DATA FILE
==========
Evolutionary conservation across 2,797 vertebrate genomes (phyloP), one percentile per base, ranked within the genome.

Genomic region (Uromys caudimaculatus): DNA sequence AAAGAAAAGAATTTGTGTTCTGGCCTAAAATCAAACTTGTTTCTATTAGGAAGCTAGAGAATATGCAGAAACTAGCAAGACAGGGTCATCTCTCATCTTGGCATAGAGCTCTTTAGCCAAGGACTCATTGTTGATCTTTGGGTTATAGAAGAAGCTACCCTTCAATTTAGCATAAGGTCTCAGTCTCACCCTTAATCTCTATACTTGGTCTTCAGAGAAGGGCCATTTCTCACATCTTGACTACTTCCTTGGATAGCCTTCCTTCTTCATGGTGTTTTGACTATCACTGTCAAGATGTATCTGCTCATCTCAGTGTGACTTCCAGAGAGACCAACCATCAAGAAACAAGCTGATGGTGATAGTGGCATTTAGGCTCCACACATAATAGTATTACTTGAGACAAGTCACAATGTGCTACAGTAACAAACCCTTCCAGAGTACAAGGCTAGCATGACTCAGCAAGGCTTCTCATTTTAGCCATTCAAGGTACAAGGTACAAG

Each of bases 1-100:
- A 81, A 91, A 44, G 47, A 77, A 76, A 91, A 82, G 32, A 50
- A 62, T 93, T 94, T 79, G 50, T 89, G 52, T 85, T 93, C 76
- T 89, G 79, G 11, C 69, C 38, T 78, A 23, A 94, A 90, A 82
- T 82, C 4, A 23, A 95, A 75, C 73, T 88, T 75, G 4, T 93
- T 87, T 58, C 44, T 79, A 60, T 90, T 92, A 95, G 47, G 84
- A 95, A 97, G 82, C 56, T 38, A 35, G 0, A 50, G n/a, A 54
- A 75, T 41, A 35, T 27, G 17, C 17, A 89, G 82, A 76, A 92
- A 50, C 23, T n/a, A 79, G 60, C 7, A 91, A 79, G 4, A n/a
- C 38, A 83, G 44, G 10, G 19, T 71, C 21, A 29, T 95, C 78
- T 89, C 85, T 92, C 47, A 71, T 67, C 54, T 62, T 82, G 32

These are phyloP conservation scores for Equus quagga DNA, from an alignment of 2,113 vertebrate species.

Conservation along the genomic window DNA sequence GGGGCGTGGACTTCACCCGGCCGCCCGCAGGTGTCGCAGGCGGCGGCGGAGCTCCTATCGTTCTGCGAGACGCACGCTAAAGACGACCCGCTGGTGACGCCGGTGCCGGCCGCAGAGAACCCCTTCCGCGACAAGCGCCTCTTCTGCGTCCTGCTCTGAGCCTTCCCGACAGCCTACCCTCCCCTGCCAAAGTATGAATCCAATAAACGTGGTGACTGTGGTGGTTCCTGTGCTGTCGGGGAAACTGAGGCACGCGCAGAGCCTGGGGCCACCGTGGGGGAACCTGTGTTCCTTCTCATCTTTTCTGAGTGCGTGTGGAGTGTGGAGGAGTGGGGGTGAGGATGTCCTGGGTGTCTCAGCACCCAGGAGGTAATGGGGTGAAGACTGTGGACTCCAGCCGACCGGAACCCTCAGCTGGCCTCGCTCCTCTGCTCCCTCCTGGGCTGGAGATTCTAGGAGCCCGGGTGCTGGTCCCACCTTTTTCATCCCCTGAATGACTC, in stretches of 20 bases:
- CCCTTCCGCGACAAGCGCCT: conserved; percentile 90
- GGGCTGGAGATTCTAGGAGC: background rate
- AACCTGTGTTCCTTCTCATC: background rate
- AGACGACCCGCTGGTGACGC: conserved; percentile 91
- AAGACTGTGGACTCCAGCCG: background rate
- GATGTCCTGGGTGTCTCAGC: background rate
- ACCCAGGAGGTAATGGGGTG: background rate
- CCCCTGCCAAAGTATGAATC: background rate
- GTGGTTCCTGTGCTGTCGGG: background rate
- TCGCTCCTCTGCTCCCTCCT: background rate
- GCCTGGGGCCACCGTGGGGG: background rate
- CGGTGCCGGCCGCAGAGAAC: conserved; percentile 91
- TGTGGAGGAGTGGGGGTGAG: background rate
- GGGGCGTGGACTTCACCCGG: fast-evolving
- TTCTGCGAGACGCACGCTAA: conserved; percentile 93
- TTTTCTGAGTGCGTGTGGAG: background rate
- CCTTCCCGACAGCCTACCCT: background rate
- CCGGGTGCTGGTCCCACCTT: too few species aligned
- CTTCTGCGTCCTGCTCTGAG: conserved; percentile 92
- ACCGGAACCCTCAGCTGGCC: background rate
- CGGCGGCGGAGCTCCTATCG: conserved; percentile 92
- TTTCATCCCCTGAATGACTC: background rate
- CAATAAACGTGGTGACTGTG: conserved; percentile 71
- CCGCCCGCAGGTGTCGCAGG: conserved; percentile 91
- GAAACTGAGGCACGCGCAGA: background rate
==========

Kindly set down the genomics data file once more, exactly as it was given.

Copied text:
Evolutionary conservation across 2,797 vertebrate genomes (phyloP), one percentile per base, ranked within the genome.

Genomic region (Uromys caudimaculatus): DNA sequence AAAGAAAAGAATTTGTGTTCTGGCCTAAAATCAAACTTGTTTCTATTAGGAAGCTAGAGAATATGCAGAAACTAGCAAGACAGGGTCATCTCTCATCTTGGCATAGAGCTCTTTAGCCAAGGACTCATTGTTGATCTTTGGGTTATAGAAGAAGCTACCCTTCAATTTAGCATAAGGTCTCAGTCTCACCCTTAATCTCTATACTTGGTCTTCAGAGAAGGGCCATTTCTCACATCTTGACTACTTCCTTGGATAGCCTTCCTTCTTCATGGTGTTTTGACTATCACTGTCAAGATGTATCTGCTCATCTCAGTGTGACTTCCAGAGAGACCAACCATCAAGAAACAAGCTGATGGTGATAGTGGCATTTAGGCTCCACACATAATAGTATTACTTGAGACAAGTCACAATGTGCTACAGTAACAAACCCTTCCAGAGTACAAGGCTAGCATGACTCAGCAAGGCTTCTCATTTTAGCCATTCAAGGTACAAGGTACAAG

Each of bases 1-100:
- A 81, A 91, A 44, G 47, A 77, A 76, A 91, A 82, G 32, A 50
- A 62, T 93, T 94, T 79, G 50, T 89, G 52, T 85, T 93, C 76
- T 89, G 79, G 11, C 69, C 38, T 78, A 23, A 94, A 90, A 82
- T 82, C 4, A 23, A 95, A 75, C 73, T 88, T 75, G 4, T 93
- T 87, T 58, C 44, T 79, A 60, T 90, T 92, A 95, G 47, G 84
- A 95, A 97, G 82, C 56, T 38, A 35, G 0, A 50, G n/a, A 54
- A 75, T 41, A 35, T 27, G 17, C 17, A 89, G 82, A 76, A 92
- A 50, C 23, T n/a, A 79, G 60, C 7, A 91, A 79, G 4, A n/a
- C 38, A 83, G 44, G 10, G 19, T 71, C 21, A 29, T 95, C 78
- T 89, C 85, T 92, C 47, A 71, T 67, C 54, T 62, T 82, G 32

These are phyloP conservation scores for Equus quagga DNA, from an alignment of 2,113 vertebrate species.

Conservation along the genomic window DNA sequence GGGGCGTGGACTTCACCCGGCCGCCCGCAGGTGTCGCAGGCGGCGGCGGAGCTCCTATCGTTCTGCGAGACGCACGCTAAAGACGACCCGCTGGTGACGCCGGTGCCGGCCGCAGAGAACCCCTTCCGCGACAAGCGCCTCTTCTGCGTCCTGCTCTGAGCCTTCCCGACAGCCTACCCTCCCCTGCCAAAGTATGAATCCAATAAACGTGGTGACTGTGGTGGTTCCTGTGCTGTCGGGGAAACTGAGGCACGCGCAGAGCCTGGGGCCACCGTGGGGGAACCTGTGTTCCTTCTCATCTTTTCTGAGTGCGTGTGGAGTGTGGAGGAGTGGGGGTGAGGATGTCCTGGGTGTCTCAGCACCCAGGAGGTAATGGGGTGAAGACTGTGGACTCCAGCCGACCGGAACCCTCAGCTGGCCTCGCTCCTCTGCTCCCTCCTGGGCTGGAGATTCTAGGAGCCCGGGTGCTGGTCCCACCTTTTTCATCCCCTGAATGACTC, in stretches of 20 bases:
- CCCTTCCGCGACAAGCGCCT: conserved; percentile 90
- GGGCTGGAGATTCTAGGAGC: background rate
- AACCTGTGTTCCTTCTCATC: background rate
- AGACGACCCGCTGGTGACGC: conserved; percentile 91
- AAGACTGTGGACTCCAGCCG: background rate
- GATGTCCTGGGTGTCTCAGC: background rate
- ACCCAGGAGGTAATGGGGTG: background rate
- CCCCTGCCAAAGTATGAATC: background rate
- GTGGTTCCTGTGCTGTCGGG: background rate
- TCGCTCCTCTGCTCCCTCCT: background rate
- GCCTGGGGCCACCGTGGGGG: background rate
- CGGTGCCGGCCGCAGAGAAC: conserved; percentile 91
- TGTGGAGGAGTGGGGGTGAG: background rate
- GGGGCGTGGACTTCACCCGG: fast-evolving
- TTCTGCGAGACGCACGCTAA: conserved; percentile 93
- TTTTCTGAGTGCGTGTGGAG: background rate
- CCTTCCCGACAGCCTACCCT: background rate
- CCGGGTGCTGGTCCCACCTT: too few species aligned
- CTTCTGCGTCCTGCTCTGAG: conserved; percentile 92
- ACCGGAACCCTCAGCTGGCC: background rate
- CGGCGGCGGAGCTCCTATCG: conserved; percentile 92
- TTTCATCCCCTGAATGACTC: background rate
- CAATAAACGTGGTGACTGTG: conserved; percentile 71
- CCGCCCGCAGGTGTCGCAGG: conserved; percentile 91
- GAAACTGAGGCACGCGCAGA: background rate